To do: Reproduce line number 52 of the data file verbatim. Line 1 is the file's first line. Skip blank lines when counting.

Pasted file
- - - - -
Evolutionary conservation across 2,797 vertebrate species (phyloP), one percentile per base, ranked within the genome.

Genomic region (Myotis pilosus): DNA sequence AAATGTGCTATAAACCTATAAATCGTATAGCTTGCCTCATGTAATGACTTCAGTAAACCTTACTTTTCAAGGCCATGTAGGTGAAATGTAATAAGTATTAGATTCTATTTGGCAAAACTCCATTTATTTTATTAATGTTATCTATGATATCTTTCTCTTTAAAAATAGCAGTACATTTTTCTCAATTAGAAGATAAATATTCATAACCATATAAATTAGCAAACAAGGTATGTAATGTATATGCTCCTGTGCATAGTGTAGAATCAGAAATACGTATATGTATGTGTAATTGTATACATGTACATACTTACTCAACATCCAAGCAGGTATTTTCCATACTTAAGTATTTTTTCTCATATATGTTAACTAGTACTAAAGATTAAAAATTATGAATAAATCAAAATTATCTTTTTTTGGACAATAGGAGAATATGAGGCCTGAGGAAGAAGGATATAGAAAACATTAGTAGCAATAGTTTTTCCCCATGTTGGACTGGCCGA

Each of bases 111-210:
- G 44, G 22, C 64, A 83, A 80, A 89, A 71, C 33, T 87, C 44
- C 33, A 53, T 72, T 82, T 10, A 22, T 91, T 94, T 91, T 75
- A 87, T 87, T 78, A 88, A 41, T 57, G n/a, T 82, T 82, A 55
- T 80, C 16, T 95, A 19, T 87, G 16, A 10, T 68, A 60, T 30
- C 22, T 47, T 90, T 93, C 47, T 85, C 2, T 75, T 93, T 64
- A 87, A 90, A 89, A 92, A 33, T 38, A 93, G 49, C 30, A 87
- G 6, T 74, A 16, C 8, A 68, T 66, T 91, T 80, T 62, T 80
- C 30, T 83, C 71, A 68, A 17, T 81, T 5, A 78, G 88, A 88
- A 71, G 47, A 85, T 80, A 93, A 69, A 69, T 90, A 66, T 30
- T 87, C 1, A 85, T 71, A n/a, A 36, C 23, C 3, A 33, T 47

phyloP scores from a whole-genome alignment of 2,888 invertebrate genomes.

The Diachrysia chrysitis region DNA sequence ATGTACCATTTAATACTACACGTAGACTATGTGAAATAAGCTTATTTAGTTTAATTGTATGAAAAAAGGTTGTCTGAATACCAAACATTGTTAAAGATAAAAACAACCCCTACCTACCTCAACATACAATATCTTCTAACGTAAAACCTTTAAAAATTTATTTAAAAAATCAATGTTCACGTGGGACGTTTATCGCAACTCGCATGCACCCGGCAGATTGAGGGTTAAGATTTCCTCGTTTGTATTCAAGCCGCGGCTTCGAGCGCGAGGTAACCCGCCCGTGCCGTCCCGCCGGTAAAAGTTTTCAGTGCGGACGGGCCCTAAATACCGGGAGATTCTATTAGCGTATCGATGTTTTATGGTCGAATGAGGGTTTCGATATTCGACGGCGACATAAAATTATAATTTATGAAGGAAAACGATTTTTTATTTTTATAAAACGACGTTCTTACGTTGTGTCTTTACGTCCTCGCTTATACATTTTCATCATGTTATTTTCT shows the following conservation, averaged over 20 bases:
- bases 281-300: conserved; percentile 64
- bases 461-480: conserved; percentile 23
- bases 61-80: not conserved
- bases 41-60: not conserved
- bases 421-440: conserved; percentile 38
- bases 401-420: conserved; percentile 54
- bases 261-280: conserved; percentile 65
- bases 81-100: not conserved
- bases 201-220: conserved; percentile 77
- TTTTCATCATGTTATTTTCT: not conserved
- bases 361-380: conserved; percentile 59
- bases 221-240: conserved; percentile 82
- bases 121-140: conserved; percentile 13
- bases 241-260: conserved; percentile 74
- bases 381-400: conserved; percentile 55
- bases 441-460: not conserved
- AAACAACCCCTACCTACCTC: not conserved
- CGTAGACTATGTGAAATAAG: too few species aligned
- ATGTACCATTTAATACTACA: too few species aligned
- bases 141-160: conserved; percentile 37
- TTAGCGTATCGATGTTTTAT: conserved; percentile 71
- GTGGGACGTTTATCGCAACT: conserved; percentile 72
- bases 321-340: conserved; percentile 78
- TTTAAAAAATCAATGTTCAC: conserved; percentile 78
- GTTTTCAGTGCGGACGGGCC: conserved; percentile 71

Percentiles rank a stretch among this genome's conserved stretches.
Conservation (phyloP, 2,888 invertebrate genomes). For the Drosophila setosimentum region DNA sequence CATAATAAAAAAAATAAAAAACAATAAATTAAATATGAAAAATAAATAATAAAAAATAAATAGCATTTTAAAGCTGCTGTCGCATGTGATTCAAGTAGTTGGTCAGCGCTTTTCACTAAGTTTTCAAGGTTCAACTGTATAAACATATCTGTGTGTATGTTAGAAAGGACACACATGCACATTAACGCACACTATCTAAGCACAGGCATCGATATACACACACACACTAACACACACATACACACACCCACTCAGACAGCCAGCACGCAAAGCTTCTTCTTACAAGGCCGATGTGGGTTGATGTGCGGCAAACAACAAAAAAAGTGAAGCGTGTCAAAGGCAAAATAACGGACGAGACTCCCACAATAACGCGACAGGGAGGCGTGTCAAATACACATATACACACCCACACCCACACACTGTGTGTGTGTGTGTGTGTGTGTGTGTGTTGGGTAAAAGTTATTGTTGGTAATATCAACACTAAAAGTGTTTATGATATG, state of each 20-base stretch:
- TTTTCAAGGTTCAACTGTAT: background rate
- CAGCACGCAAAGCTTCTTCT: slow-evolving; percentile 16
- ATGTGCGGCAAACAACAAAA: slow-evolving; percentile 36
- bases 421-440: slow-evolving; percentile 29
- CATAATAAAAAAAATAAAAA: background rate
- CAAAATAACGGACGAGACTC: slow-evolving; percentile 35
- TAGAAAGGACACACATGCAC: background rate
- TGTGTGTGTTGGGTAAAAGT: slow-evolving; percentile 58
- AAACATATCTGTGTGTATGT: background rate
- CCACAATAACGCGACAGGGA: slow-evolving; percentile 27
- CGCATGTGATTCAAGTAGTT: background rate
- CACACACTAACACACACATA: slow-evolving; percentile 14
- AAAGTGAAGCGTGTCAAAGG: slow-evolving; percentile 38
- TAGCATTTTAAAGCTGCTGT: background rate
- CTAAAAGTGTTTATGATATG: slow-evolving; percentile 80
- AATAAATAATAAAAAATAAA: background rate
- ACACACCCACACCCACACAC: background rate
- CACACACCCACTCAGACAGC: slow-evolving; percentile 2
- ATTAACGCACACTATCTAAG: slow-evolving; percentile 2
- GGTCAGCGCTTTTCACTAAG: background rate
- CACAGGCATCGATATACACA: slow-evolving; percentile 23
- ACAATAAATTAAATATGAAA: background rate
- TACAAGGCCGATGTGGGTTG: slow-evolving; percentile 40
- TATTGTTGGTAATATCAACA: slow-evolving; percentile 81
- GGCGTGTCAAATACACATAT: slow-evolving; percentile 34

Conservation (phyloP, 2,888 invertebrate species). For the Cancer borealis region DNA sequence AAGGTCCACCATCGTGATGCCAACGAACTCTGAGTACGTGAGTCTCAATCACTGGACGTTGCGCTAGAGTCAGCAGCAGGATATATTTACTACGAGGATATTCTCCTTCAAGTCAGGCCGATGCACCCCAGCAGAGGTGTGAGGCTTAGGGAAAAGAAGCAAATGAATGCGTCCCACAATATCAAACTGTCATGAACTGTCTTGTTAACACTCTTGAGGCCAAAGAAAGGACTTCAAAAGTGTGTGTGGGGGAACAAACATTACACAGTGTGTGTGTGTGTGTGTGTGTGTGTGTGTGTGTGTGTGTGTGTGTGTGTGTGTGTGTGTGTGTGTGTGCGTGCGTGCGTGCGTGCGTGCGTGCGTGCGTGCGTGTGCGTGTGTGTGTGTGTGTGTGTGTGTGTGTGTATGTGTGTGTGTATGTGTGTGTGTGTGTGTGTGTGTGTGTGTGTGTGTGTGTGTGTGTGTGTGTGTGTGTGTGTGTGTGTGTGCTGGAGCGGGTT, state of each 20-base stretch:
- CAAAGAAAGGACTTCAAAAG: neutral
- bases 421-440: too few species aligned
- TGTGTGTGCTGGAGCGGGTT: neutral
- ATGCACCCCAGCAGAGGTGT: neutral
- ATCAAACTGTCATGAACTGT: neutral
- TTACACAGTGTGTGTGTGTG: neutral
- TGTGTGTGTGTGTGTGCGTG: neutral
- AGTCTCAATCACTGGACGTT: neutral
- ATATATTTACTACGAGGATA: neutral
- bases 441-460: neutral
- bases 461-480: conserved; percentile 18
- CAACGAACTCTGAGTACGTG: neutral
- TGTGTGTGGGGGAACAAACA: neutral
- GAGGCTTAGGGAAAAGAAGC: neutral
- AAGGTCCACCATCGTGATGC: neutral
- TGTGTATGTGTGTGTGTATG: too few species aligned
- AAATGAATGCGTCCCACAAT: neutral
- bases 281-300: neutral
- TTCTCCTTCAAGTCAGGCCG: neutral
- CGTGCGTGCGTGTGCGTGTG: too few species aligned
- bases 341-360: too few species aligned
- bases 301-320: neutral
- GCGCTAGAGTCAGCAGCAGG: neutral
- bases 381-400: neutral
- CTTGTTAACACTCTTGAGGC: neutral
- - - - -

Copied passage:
- CCACAATAACGCGACAGGGA: slow-evolving; percentile 27